The rationale for measuring and interpreting WC along with TG when screening for individuals at increased cardiometabolic risk is due to a fact that not all individuals with increased WC have elevated VAT and are at increased risk for CAD (14). Indeed, it has been shown that isolated increase in WC or isolated hypertriglycerideamia showed no association with increase in CAD risk, while simultaneous presence of elevated WC and fasting TG (HTGW) was associated with a significant increase in CAD disease (13). Additionally, although cardiovascular risk of men was significantly higher than that of women in our study, which is most likely due to differences in body fat accumulation between sexes[37, 38], greatest atherosclerosis was observed in both men and women with HTGW compared to their counterparts with isolated elevated WC or TG. Thus, simultaneous measurement and interpretation of WC and fasting TG can be a powerful tool to identify both men and women characterized by the atherogenic triade (hyperinsulinemia, elevated apolipoprotein B, and small, dense LDL-C) and at high risk for CAD (13, 27).
The strength of our study lies in exploring the association between HTGW and subclinical atherosclerosis in an apparently healthy and a multiethnic population, in using several markers of subclinical atherosclerosis (IMT, total area and presence of carotid plaques), and exploring whether the effect of HTGW on subclinical atherosclerosis persists over and above traditional risk factors for atherosclerosis. Our findings that HTGW phenotype is associated with subclinical atherosclerosis in apparently healthy men and women, irrespective of ethnicity, suggests an important role that HTGW may play in primary care practice in identifying patients at risk for atherosclerosis. The use of HTGW would largely expedite and simplify triaging of patients by identifying those "in need" of aggressive atherosclerosis prevention, thereby decreasing the amount of time and complex testing a primary health care practitioner would spend screening for such patients and potentially translate in lower health care costs. Moreover, this quick assessment would further allow a primary care health practitioner to spend more time in counselling a patient on how to decrease their risk for atherosclerosis.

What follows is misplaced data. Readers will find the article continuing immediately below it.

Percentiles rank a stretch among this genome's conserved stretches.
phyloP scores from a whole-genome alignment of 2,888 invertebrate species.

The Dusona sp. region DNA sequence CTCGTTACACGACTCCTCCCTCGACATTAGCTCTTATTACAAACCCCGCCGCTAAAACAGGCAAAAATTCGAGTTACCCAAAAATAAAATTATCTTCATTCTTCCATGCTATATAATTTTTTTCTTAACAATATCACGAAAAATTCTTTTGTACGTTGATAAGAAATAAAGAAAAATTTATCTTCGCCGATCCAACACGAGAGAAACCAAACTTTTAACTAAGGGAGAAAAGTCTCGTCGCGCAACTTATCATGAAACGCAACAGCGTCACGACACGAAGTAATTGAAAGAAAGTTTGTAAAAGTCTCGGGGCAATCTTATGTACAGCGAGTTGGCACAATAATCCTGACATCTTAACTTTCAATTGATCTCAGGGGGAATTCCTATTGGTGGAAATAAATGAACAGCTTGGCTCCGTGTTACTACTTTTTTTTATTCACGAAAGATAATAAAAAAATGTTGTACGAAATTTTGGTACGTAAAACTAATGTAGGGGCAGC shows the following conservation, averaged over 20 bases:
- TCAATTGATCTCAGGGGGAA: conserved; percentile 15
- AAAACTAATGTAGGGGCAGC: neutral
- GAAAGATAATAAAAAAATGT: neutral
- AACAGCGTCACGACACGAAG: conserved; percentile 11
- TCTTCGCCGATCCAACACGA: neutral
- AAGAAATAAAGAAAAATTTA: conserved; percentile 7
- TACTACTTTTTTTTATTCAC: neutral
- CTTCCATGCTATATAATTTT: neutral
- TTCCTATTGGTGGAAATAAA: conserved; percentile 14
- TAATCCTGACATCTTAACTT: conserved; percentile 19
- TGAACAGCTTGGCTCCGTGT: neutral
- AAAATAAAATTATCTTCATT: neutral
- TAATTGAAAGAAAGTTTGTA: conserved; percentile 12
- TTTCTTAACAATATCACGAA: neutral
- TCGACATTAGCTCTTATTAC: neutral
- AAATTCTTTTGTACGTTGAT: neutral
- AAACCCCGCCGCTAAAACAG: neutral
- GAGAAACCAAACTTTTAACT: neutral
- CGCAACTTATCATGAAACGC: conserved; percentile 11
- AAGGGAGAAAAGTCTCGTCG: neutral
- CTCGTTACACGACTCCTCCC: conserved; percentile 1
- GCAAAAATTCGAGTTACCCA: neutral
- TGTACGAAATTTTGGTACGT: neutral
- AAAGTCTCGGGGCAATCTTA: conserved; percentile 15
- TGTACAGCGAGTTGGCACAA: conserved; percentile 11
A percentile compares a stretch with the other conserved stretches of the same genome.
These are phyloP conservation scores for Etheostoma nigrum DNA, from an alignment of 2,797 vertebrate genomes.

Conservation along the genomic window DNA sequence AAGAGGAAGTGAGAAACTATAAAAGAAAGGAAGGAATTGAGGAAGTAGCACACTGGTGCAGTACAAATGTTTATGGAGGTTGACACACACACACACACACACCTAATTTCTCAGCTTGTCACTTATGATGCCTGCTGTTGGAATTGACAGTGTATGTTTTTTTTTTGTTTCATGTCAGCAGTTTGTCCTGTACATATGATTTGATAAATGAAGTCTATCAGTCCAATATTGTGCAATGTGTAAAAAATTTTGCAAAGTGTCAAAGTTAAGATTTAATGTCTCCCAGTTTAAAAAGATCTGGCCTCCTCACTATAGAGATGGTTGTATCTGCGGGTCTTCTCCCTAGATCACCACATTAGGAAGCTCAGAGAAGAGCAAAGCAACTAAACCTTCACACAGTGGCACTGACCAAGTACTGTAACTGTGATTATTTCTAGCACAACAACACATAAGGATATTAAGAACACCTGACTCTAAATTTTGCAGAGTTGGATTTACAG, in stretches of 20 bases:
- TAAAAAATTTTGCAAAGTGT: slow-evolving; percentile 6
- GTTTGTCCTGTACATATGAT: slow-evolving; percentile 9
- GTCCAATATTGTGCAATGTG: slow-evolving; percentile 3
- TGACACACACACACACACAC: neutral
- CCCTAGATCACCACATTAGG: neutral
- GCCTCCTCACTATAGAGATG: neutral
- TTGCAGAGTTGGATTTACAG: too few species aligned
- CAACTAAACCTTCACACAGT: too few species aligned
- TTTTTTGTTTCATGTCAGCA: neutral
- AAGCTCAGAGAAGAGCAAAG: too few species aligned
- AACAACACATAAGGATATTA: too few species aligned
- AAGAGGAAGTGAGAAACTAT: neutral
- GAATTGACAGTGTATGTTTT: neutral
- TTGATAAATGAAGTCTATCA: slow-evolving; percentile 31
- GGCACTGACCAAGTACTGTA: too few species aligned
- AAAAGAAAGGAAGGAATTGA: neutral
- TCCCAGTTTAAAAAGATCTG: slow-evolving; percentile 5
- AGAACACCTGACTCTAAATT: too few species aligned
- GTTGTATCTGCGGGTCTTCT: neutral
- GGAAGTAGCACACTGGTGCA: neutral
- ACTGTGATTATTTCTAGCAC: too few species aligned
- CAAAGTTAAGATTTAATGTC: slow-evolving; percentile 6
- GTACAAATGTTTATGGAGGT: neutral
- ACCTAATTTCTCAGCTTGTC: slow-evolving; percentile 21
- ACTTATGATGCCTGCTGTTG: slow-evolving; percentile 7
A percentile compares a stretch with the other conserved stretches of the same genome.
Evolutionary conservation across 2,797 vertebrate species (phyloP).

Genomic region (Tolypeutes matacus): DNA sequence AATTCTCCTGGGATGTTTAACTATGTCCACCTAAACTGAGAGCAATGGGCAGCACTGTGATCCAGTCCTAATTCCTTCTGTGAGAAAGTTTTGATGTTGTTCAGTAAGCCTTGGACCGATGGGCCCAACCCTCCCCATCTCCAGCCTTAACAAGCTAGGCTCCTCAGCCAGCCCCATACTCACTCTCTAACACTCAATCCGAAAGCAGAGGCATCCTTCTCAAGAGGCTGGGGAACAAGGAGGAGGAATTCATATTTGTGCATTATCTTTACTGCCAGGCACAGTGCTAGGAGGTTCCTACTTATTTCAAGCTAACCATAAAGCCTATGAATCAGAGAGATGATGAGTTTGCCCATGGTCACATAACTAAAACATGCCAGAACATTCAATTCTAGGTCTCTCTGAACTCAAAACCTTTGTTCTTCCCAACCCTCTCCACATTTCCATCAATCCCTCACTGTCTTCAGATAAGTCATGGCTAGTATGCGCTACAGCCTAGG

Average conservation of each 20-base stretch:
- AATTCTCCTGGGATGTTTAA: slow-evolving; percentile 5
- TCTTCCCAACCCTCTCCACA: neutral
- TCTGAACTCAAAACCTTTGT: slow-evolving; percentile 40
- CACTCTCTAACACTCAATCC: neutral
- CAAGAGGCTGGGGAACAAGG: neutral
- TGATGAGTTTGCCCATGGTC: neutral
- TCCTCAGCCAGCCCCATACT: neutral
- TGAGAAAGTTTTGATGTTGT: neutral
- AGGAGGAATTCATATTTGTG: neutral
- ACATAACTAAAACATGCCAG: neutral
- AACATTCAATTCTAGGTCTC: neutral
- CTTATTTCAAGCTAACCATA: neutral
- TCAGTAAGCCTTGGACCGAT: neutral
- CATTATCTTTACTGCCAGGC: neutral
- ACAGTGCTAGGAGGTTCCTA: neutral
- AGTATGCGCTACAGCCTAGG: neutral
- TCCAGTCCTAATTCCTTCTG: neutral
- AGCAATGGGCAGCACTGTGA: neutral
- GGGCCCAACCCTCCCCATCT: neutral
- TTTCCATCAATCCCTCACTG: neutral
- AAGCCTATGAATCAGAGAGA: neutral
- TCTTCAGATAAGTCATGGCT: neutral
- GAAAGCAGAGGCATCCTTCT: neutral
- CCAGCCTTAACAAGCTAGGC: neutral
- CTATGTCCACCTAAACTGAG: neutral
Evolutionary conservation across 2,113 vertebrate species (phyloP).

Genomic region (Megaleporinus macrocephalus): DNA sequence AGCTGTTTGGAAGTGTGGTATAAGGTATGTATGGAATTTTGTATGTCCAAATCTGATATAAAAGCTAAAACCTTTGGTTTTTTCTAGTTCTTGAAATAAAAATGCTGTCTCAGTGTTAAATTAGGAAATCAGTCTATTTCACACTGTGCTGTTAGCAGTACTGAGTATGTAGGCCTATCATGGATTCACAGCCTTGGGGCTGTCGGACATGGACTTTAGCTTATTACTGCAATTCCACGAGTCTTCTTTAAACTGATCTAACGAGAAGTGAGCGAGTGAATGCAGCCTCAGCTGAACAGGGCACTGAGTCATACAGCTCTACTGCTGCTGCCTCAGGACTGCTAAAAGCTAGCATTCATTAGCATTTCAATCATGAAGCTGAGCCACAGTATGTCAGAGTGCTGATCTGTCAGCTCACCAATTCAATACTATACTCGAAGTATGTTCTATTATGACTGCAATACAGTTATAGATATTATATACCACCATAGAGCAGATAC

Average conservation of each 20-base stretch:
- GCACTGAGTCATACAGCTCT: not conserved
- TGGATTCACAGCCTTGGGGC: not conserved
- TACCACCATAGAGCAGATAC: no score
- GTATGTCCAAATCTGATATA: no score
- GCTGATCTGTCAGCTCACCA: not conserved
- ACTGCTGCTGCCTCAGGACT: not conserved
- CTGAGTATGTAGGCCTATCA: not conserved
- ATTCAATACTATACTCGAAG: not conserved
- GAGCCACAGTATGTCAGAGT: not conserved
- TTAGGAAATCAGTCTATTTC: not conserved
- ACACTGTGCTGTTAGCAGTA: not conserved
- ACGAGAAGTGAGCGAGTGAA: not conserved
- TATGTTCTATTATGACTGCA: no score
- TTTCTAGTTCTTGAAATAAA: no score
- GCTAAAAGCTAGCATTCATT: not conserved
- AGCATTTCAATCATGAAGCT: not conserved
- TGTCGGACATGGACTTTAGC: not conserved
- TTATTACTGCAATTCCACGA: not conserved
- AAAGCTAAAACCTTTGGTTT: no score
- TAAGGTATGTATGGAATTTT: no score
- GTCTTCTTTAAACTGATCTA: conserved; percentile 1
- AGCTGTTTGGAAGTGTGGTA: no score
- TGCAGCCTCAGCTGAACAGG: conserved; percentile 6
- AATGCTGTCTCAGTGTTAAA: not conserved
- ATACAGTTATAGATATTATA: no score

Patients seen by specialists often already have documentation of traditional risk factors and so further assessment for HTGW may not necessarily add information toward atherosclerosis risk since we observed the effect of HTGW on subclinical atherosclerosis was no longer significant once all traditional atherosclerosis risk factors were added to the model. However, given a strong association of HTGW with cardiometabolic risk factors[12, 13, 24–28] and its ability to predict cardiovascular disease event, HTGW may be used as a simple and inexpensive tool in clinical practice to monitor patients’ changes (improvement/deterioration) in cardiometabolic risk. Additionally, this simple tool could also provide greater incentive to patients for lifestyle change, as they can easily track the effect of lifestyle changes on their cardiometabolic risk.